Have you lost your partner?

  • Posted by a hidden member.
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    May 26, 2013 9:21 PM GMT
    I haven't, but I have tears in my eyes as I write these words. A comment in another thread made me realize that some of our members have suffered tremendously and are still in great pain.

    Let's come together to offer comfort to those who have lost a partner, whatever the cause.

    If you are a widow or widower, please consider this thread a safe place to talk about what you are going through. And, if you have gone through it and come out the other side, any words of wisdom you can offer those in pain would be most welcome.


    P.S. I did a search and could only find a few threads on this topic, from two years ago (http://www.realjock.com/gayforums/1995404), four years ago (http://www.realjock.com/gayforums/427109), and six years ago (http://www.realjock.com/gayforums/43828). They are all beautiful and worth a look, and there are a few others on related subjects.
  • Posted by a hidden member.
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    May 26, 2013 9:23 PM GMT
    I am not currently partnered, but losing my partner has always been one of my greatest fears. I think it has informed many of the choices I've made in my life. I hope those of you who have lost the loves of your lives can find peace.
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    May 26, 2013 10:12 PM GMT
    shortbutsweet said
    If you are a widow, please consider this thread a safe place to talk about what you are going through.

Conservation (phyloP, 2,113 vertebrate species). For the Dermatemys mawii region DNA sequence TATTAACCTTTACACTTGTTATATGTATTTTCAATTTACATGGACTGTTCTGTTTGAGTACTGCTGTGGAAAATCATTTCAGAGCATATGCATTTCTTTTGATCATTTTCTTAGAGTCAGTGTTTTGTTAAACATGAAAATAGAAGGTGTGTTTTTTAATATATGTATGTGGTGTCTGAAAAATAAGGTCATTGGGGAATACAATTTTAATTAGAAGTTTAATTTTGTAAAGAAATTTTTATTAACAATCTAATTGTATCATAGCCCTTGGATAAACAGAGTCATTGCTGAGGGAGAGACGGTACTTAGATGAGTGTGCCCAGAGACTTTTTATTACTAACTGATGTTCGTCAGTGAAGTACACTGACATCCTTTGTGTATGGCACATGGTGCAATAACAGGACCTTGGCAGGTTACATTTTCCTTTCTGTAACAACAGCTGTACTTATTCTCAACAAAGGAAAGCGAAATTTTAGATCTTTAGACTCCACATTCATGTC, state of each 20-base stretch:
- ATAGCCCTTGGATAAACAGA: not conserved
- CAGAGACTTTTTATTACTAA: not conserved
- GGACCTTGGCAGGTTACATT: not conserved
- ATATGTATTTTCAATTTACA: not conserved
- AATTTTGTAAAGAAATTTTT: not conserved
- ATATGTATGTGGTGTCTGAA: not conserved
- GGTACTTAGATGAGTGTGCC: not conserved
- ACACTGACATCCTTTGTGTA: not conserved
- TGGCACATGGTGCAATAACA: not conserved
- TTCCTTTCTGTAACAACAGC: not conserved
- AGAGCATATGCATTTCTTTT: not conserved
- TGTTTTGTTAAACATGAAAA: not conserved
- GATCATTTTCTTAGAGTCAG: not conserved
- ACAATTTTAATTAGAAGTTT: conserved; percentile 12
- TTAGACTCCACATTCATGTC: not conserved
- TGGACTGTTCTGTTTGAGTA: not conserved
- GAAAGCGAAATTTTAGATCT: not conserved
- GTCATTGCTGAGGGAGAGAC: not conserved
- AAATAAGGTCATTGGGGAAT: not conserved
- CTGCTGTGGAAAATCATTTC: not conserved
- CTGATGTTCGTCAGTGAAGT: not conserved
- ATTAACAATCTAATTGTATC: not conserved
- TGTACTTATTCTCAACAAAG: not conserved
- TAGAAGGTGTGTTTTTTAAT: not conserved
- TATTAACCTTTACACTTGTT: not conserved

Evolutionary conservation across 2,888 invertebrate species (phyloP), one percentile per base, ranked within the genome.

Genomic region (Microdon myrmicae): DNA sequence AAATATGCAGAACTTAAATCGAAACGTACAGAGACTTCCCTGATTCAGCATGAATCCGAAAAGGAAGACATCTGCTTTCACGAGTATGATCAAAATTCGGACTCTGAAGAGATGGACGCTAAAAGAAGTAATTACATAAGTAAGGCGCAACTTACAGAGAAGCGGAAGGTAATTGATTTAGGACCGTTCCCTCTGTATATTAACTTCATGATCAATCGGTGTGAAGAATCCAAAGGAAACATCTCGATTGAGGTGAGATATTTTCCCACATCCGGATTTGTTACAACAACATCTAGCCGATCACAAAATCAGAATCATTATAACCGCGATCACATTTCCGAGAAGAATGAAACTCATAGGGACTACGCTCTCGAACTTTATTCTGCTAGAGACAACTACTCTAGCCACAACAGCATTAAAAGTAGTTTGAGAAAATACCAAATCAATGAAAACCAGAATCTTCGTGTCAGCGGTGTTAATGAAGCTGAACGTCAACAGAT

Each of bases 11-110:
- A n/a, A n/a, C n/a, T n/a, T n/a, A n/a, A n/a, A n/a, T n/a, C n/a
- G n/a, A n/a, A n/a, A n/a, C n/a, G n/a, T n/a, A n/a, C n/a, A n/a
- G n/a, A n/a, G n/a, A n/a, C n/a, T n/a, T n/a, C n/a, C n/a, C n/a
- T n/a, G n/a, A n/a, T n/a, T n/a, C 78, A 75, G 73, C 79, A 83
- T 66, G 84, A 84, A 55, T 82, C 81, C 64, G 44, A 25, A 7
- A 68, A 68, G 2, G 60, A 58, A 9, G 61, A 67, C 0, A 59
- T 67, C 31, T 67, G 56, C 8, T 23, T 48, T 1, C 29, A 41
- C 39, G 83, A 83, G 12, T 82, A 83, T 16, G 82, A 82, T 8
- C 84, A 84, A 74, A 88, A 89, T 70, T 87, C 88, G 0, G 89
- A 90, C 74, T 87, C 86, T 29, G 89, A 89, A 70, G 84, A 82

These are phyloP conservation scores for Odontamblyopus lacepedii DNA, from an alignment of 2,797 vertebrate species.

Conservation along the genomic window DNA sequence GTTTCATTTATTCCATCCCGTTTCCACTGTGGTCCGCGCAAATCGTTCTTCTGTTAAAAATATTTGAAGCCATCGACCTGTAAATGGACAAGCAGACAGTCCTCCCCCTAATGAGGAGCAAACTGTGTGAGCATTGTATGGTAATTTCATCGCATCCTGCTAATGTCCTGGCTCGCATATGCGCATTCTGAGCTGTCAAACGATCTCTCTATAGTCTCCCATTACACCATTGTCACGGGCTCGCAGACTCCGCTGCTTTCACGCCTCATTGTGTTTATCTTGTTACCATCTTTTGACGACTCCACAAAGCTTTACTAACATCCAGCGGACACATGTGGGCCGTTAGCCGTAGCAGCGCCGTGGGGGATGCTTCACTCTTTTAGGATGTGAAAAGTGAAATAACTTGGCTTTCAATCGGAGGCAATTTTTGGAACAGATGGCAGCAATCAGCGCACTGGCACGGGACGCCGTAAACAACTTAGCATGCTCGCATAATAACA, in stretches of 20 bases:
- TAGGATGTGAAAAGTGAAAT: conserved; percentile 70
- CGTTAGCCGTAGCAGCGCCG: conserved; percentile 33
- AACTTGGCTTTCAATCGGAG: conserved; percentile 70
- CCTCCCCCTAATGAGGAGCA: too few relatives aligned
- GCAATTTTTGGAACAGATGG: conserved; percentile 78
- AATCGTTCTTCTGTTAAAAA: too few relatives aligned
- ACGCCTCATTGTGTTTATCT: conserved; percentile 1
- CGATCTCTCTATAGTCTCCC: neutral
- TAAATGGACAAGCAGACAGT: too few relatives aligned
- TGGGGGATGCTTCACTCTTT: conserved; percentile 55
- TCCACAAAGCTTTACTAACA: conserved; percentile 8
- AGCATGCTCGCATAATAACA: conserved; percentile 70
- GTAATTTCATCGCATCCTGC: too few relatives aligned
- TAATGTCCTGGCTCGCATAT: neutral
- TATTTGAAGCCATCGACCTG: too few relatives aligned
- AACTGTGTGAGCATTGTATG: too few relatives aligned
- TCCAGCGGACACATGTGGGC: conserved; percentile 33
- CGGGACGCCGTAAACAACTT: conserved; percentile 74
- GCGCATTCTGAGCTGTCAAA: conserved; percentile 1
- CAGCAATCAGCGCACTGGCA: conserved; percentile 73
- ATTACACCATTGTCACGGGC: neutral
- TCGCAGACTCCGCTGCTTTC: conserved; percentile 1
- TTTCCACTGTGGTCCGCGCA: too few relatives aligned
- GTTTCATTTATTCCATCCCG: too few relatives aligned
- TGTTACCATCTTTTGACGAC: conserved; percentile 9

My story is already in one of your links, no need to repeat.

    But a gentle semantic point: just as I am a husband, I was a widower, not a widow. I don't know what other guys call themselves, but that's the term my present husband & I used for ourselves, having each lost our previous husband. Though being even more technical we're not widowers anymore, having partnered again, but we each were for a time.
  • wherewillwebe

    Posts: 120

    May 26, 2013 10:17 PM GMT
    My ex (my very first boyfriend) passed away from cancer in March this yearicon_sad.gif
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    May 26, 2013 11:00 PM GMT
    ART_DECO said
    shortbutsweet said
    If you are a widow, please consider this thread a safe place to talk about what you are going through.

    My story is already in one of your links, no need to repeat.

    But a gentle semantic point: just as I am a husband, I was a widower, not a widow. I don't know what other guys call themselves, but that's the term my present husband & I used for ourselves, having each lost our previous husband. Though being even more technical we're not even widowers anymore, having partnered again, but we each were for a time.


    I read your story, and it was very moving. You do seem to be among those who got past the worst of it and learned not only to love again, but also to help others by sharing your experience. That's a blessing, isn't it?

    Thank you for the note. I've always found the term "widower" confusing. It sounds as if it should mean "someone who died, leaving behind a widow" rather than "a man who has lost his wife." Some men call themselves widow and others widower, so I have changed it above.
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    May 26, 2013 11:02 PM GMT
    wherewillwebe saidMy ex (my very first boyfriend) passed away from cancer in March this yearicon_sad.gif


    Although I prefer to take a back seat in this thread -- because there are others who are in a much better position to contribute than I am -- I am sorry for your loss.
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    May 27, 2013 12:41 AM GMT
    I know a widower who lost his partner of 40 years to throat cancer. His partner's family was useless. His family was good in the beginning, but now that he's in a nursing home, almost no one calls or visits him. Naturally, he finds this depressing. I hope that he will eventually take comfort in that they lived a full life togther, with LOTS of traveling. One good thing is he has made some friends in the home.